Serializing collections of shared resources

Serializing collections of shared resources

  • Comments 13

Tomasz emailed me a good question today:

"Very good reading about IntermediateSerializer. I was wondering however if this is possible to use it to serialize a Collection of elements which shall be serialized as shared resources. When I use [ContentSerializer(SharedResource = true)] for a Collection the collection itself is treated as a shared resource. This is a problem since I could end up with multiple "copies" of objects serialized, some of them as shared resources and some of them in the collection."

First the bad news: there is no way to do this using attributes.

But the good news is you can do it by making a custom class for your list of shared resources:

    class SharedResourceList<T> : List<T> { }

and then implementing a custom ContentTypeSerializer for this new class:

    [ContentTypeSerializer]
    class SharedResourceListSerializer<T> : ContentTypeSerializer<SharedResourceList<T>>
    {
        static ContentSerializerAttribute itemFormat = new ContentSerializerAttribute()
        {
            ElementName = "Item"
        };

protected override void Serialize(IntermediateWriter output, SharedResourceList<T> value, ContentSerializerAttribute format) { foreach (T item in value) { output.WriteSharedResource(item, itemFormat); } }
protected override SharedResourceList<T> Deserialize(IntermediateReader input, ContentSerializerAttribute format, SharedResourceList<T> existingInstance) { if (existingInstance == null) existingInstance = new SharedResourceList<T>(); while (input.MoveToElement(itemFormat.ElementName)) { input.ReadSharedResource(itemFormat, (T item) => existingInstance.Add(item)); } return existingInstance; } }

With the above code, this test:

    SharedResourceList<string> test = new SharedResourceList<string>();
test.Add("elf"); test.Add("23"); using (XmlWriter writer = XmlWriter.Create("out.xml"))
IntermediateSerializer.Serialize(writer, test, null);

produces this XML:

    <?xml version="1.0" encoding="utf-8"?>
    <XnaContent>
      <Asset Type="SharedResourceList[string]">
        <Item>#Resource1</Item>
        <Item>#Resource2</Item>
      </Asset>
      <Resources>
        <Resource ID="#Resource1" Type="string">elf</Resource>
        <Resource ID="#Resource2" Type="string">23</Resource>
      </Resources>
    </XnaContent>

2010 note: this article describes how to customize IntermediateSerializer XML. To do the same thing for binary .xnb serialization, see here.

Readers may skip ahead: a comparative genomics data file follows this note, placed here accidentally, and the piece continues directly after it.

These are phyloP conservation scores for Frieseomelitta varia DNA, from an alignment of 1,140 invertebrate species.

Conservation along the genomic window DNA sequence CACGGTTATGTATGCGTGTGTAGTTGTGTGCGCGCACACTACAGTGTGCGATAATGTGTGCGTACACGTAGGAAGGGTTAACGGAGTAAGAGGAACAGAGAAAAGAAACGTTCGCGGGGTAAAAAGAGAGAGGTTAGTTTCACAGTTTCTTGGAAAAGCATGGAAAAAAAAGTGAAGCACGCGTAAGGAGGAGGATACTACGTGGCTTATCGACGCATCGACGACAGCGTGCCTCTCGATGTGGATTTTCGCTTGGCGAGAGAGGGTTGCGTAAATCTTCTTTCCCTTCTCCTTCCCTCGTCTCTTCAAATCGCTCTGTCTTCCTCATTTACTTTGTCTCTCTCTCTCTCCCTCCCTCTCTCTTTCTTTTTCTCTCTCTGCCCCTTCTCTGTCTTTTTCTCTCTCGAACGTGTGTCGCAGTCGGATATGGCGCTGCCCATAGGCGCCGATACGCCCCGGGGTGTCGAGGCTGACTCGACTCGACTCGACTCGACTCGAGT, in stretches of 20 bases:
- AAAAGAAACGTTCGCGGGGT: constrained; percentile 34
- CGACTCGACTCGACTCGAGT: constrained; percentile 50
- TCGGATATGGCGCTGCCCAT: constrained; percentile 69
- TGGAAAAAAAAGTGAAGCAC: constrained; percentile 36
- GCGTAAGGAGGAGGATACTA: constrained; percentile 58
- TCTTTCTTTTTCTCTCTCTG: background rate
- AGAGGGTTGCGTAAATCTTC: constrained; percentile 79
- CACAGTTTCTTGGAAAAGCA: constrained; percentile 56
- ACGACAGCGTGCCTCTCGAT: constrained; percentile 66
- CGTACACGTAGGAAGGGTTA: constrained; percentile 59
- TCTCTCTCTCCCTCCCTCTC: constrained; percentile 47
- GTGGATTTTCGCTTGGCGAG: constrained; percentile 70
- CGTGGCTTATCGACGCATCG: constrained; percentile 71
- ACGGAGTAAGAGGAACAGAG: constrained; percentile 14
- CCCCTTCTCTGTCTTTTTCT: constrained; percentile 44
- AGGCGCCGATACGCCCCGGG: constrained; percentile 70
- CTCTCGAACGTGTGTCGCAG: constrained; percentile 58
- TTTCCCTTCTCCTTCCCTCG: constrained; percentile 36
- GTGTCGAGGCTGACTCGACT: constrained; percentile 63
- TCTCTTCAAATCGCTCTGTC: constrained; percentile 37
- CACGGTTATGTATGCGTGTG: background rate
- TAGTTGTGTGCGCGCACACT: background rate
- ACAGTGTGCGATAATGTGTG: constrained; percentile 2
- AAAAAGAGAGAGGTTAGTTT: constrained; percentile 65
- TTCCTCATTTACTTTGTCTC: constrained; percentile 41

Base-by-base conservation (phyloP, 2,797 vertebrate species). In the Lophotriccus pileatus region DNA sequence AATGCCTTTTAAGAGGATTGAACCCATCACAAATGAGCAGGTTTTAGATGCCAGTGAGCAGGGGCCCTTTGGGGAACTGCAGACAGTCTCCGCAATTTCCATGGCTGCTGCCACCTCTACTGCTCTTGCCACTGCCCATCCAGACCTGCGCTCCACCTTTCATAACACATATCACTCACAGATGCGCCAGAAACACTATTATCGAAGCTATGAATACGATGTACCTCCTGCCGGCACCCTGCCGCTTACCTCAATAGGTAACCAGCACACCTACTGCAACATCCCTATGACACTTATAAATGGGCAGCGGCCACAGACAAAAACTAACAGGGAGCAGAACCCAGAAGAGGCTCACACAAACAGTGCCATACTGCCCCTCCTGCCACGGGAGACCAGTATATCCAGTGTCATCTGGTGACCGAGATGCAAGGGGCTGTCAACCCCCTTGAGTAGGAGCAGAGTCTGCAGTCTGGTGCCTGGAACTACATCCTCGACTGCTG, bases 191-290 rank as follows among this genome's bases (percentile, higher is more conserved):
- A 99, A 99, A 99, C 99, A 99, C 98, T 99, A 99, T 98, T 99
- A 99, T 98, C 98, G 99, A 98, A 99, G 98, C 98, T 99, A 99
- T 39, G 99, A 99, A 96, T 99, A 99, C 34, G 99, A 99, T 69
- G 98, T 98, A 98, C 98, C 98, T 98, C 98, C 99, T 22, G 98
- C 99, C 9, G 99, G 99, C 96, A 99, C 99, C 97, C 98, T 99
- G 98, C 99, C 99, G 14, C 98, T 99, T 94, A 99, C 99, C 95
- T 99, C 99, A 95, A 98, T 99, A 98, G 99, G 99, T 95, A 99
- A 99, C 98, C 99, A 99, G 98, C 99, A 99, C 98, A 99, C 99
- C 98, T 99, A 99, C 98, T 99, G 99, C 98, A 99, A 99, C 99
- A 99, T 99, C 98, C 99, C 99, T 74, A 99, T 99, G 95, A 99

• Hi, are there any changes in this area? do i still need to create custom ContentTypeSerializer?

  • I was wondering, any way to create a shared resource dictionary as well?

    I started writing it without thinking too much, then realized it won't work because the fact that KeyValuePair<TKey, Tvalue> is a struct, rather than a class.

    If i'll try to write the whole KeyValuePair together, i'll get an exception saying a key cannot be found, when the intermediate serialize will try to serialize the shared resources.

    If i'll write each one separately (the key and the value, that is), I'm facing a problem when reading them. Usually I would just create the type instance, and then inside the callback methods I would put the data inside the type instance i've created. Since the type instance in our case is KeyValuePair<TKey, Tvalue> and it's a struct, the dictionary will just add a pair with empty objects.

    The only solution I could think of is to create a custom private class much like KeyValuePair, only a class. Writing will work normally. When reading, inside the callback method, i'll convert it a keyvaluepair and then add it to the dictionary.

    Is there a better way than this then?

    Matan.

  • > I was wondering, any way to create a shared resource dictionary as well?

    You need to write out the key and value separately. When you read them back in, read the two objects, then add them to the dictionary. No need to use the KeyValuePair type at all when reading, just call Dictionary<T>.Add().

  • As I said before, the idea won't work.

    Here's the code (only the Serialize/Deserialize methods):

             protected override SharedResourceDictionary<TKey, TValue> Deserialize(

               IntermediateReader input, ContentSerializerAttribute format,

               SharedResourceDictionary<TKey, TValue> existingInstance)

           {

               Int32 cnt = input.ReadObject<Int32>(Format_Count);

               if (existingInstance == null)

                   existingInstance = new SharedResourceDictionary<TKey, TValue>(cnt);

               while (cnt > 0)

               {

                   input.ReadSharedResource<TKey>(Format_Key,